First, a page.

Colin Boswell used to supply 70% of the supermarket garlic trade from his farm on the Isle of Wight but is now finding niche and specialist supply more rewarding

Anyone can grow good garlic, but the key to great garlic is the harvesting and storing, says Colin Boswell, owner of The Garlic Farm on the Isle of Wight.

Provided it has adequate water in a fertile soil, garlic will grow anywhere in the UK. Boswell's land south east of Newport is ideal for the crop.

He first planted garlic in 1976, rapidly growing the business. In 1979 he began to supply several of the major multiples with garlic alongside the sweetcorn he already sold to them. By 1990, Boswell had 70% of the UK supermarket trade in garlic.

Only one in 10 of the bulbs he supplied was grown on his farm, with the rest being brought in from Spain. The business grew until it was even peeling and puréeing garlic for other manufacturers to use.

Sales hit more than £10m a year before an HSE case surrounding sweetcorn ended up in court and he was forced to sell the business, which was snapped up by Cambridgeshire-based G's Marketing.

"I decided to concentrate on growing garlic for its own sake and supplying the niche markets with seed for amateur gardeners and bulbs for farm shops and delis across the UK," says Boswell. "For sheer eye appeal, some of the rare Moldovan purple garlic is spectacular - usually just five fat cloves per bulb. They make some of the best garlic bread possible."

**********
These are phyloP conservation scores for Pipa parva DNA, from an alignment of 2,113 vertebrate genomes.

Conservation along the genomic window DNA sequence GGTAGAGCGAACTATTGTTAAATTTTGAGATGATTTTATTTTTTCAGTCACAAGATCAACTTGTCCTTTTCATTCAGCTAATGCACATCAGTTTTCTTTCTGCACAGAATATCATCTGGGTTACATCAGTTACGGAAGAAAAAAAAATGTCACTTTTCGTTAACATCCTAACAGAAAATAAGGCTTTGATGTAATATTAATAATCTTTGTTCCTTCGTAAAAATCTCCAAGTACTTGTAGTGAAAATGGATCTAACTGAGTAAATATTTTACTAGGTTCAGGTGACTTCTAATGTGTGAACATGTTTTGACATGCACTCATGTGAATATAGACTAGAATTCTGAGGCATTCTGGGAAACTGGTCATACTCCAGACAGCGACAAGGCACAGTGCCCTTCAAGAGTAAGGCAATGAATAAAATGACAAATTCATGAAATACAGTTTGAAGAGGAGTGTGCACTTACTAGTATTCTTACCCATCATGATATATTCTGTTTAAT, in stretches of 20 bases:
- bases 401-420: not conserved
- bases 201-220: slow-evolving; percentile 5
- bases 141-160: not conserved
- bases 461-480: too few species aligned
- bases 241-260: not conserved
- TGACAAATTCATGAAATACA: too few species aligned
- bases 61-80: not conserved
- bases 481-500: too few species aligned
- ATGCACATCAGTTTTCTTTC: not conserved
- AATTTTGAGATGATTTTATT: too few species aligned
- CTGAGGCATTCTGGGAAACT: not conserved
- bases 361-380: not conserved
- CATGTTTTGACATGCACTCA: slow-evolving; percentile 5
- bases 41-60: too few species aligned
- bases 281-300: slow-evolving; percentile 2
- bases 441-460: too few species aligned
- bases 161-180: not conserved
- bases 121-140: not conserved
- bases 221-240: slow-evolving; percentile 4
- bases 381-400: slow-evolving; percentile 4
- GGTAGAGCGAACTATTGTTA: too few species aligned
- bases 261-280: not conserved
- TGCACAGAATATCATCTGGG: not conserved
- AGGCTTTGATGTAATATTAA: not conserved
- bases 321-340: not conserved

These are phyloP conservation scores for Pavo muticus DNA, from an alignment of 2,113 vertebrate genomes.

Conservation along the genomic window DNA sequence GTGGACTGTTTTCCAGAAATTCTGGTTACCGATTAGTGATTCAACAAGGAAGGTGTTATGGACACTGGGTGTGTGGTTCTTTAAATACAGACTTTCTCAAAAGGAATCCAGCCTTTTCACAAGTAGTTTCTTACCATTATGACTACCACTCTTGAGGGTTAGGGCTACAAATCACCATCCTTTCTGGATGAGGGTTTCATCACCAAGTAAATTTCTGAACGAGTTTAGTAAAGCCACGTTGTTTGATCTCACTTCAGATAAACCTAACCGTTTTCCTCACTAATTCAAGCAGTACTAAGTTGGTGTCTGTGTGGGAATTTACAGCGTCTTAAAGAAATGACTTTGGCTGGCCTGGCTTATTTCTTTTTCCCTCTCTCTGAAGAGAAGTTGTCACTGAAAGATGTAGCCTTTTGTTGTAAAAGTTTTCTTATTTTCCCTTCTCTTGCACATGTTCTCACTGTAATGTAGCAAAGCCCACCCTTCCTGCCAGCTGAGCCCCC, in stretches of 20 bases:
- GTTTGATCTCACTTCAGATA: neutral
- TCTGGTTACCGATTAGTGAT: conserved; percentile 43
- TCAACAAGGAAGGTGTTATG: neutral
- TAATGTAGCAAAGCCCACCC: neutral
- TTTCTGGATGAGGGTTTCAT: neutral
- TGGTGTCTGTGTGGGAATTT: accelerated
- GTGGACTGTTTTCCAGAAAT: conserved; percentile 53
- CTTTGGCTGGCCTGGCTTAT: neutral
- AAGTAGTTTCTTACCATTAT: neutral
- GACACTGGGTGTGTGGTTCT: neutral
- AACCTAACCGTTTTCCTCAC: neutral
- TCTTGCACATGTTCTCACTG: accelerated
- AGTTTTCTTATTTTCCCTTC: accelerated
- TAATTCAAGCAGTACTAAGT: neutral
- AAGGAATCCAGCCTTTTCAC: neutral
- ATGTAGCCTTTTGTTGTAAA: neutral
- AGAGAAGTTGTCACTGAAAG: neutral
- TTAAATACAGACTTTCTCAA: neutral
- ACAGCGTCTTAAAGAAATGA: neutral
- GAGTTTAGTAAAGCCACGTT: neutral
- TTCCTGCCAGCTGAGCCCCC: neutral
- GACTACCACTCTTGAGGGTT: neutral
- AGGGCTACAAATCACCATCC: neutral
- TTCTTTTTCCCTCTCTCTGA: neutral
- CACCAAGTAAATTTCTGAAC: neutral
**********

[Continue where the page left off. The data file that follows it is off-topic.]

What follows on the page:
Another variety under trial is from the Caucasus. Boswell is soon off to Kazakhstan to trace the origins of his favourite plant.

He is even working on a sweet garlic concoction that allegedly fights erectile dysfunction in men.

Rechristened The Garlic Farm, the business has been transformed into a vibrant tourist attraction on the island. Since 1983 it has been the focus of an annual garlic festival, which attracted 25,000 visitors last year.

The multiple sector is more prepared to work with smaller suppliers these days, says Boswell - so much so that Tesco has contacted him about supplying just a handful of Tesco stores in the capital.

He's not sure what the outcome will be, but Boswell is cautious about getting back with the multiples.

"I find what we're doing outside the supermarkets is more rewarding, although it's hard work, of course. Additionally we've got a kind of appelation contrôlée for garlic and supplying the retailers would undermine our independent customers."